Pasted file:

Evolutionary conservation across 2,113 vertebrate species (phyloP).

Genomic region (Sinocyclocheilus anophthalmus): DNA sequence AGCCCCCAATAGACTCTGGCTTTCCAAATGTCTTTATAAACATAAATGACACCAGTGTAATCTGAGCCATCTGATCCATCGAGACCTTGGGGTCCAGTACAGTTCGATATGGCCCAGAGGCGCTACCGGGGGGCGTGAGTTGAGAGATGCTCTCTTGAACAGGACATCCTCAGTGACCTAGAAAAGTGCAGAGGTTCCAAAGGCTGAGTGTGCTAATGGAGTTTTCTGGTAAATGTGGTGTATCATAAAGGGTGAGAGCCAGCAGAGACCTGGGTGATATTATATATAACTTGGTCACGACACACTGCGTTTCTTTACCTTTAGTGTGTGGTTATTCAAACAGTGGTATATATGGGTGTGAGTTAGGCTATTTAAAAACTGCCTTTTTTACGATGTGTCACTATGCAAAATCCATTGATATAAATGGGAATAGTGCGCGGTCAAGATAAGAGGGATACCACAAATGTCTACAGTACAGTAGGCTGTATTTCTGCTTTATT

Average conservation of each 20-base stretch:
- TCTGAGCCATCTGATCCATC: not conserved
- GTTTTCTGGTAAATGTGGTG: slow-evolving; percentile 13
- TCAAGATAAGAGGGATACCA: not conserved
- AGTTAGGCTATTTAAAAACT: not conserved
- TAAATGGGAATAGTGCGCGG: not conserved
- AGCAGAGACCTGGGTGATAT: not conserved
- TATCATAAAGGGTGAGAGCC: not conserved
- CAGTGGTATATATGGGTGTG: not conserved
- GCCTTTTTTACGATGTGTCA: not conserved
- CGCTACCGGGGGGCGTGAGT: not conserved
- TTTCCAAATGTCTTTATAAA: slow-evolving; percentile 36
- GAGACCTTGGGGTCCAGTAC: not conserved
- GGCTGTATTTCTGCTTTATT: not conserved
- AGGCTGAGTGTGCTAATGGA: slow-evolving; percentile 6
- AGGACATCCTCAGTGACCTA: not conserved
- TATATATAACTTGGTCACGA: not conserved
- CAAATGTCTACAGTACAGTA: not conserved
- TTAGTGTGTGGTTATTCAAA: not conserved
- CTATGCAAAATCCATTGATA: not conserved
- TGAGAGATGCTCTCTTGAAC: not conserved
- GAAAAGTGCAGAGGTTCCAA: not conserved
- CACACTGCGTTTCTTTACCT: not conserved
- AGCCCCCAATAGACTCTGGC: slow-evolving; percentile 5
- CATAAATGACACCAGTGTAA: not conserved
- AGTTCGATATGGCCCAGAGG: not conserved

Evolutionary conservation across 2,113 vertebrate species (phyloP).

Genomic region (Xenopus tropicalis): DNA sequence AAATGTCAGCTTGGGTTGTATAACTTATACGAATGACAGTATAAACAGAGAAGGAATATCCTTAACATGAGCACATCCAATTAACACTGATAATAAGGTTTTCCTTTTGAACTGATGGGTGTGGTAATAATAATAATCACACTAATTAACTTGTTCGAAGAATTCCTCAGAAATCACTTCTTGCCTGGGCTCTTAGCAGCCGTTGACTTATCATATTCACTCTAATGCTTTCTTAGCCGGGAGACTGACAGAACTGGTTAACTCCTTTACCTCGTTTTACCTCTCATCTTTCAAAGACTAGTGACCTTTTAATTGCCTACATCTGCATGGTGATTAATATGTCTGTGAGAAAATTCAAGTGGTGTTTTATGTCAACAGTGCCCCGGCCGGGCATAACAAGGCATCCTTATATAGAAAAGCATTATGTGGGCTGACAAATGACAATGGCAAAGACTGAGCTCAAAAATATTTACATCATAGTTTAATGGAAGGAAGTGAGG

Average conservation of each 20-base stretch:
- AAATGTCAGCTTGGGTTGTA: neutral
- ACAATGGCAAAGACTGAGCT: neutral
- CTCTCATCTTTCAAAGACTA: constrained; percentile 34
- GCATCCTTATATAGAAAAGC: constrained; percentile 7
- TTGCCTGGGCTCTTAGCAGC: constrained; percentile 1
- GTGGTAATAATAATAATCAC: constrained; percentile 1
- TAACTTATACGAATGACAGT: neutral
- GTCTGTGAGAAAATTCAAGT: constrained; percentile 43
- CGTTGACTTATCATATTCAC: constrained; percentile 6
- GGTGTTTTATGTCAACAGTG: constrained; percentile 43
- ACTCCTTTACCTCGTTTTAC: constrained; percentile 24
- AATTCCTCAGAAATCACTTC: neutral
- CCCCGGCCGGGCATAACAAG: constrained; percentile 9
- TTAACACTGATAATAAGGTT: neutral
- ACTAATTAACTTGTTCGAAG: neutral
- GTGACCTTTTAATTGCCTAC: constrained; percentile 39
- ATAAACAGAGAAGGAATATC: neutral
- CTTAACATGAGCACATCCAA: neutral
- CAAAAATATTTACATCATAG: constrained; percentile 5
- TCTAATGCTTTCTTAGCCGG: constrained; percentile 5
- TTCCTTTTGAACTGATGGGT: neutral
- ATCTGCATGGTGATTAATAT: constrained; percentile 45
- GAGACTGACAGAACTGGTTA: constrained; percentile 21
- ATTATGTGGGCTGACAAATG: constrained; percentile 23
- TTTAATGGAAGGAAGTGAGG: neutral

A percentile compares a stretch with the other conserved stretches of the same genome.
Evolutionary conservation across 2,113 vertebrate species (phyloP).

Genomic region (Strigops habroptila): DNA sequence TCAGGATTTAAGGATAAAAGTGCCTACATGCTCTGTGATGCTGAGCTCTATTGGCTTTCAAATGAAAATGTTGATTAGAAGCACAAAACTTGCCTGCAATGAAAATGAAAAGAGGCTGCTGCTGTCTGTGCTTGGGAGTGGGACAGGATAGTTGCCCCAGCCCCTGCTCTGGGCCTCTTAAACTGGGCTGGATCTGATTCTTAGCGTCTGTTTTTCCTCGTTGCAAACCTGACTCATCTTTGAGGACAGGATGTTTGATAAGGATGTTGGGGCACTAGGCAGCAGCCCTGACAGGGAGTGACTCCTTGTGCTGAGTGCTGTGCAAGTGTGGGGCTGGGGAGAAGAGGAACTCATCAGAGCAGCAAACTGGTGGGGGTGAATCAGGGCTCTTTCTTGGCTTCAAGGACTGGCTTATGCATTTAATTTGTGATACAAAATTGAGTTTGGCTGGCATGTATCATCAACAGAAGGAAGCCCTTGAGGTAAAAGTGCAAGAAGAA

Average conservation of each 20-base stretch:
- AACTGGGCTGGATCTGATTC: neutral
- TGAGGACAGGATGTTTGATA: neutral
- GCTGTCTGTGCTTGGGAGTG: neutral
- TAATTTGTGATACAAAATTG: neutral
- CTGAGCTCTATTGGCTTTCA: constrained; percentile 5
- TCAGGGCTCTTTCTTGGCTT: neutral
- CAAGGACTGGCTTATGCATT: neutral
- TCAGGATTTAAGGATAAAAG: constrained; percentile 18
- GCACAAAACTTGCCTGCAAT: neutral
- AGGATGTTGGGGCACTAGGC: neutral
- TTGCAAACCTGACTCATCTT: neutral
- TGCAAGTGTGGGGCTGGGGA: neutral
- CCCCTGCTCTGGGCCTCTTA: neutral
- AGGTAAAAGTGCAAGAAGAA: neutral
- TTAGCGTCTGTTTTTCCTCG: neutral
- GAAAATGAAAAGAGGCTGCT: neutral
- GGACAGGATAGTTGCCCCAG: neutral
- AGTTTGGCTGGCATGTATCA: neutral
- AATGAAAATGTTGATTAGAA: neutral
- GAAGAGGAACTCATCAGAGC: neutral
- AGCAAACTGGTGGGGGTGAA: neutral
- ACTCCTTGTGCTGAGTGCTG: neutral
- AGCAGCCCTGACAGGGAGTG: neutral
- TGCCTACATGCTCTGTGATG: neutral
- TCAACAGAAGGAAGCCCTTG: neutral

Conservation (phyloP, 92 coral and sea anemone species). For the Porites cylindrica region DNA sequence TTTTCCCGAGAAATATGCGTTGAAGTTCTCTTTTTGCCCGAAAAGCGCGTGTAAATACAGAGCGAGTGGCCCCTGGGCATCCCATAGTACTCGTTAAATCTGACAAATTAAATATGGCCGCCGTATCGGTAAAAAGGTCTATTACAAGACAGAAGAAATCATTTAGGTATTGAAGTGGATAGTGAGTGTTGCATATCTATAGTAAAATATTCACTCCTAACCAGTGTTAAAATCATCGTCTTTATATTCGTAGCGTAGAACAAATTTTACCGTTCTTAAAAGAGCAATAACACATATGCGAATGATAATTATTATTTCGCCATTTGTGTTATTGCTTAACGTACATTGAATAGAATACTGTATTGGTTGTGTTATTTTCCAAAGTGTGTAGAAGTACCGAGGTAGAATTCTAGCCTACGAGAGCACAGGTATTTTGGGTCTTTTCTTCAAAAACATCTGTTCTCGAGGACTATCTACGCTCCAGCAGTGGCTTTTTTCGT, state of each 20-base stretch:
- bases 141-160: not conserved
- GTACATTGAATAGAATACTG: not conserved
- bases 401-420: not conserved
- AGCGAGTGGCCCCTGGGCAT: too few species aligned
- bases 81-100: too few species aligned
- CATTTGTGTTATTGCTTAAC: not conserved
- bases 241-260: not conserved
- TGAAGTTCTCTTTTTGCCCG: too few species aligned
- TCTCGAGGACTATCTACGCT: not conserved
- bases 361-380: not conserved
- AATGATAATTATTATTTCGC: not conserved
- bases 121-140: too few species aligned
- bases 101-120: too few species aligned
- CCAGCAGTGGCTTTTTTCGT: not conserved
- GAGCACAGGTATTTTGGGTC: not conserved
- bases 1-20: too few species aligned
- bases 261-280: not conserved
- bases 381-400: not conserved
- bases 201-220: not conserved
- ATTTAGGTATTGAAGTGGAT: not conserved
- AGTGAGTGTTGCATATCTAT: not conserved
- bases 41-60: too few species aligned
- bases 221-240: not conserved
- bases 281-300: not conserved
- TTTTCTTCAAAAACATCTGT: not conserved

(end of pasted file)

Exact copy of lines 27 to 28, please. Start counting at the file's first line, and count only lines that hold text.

- CATAAATGACACCAGTGTAA: not conserved
- AGTTCGATATGGCCCAGAGG: not conserved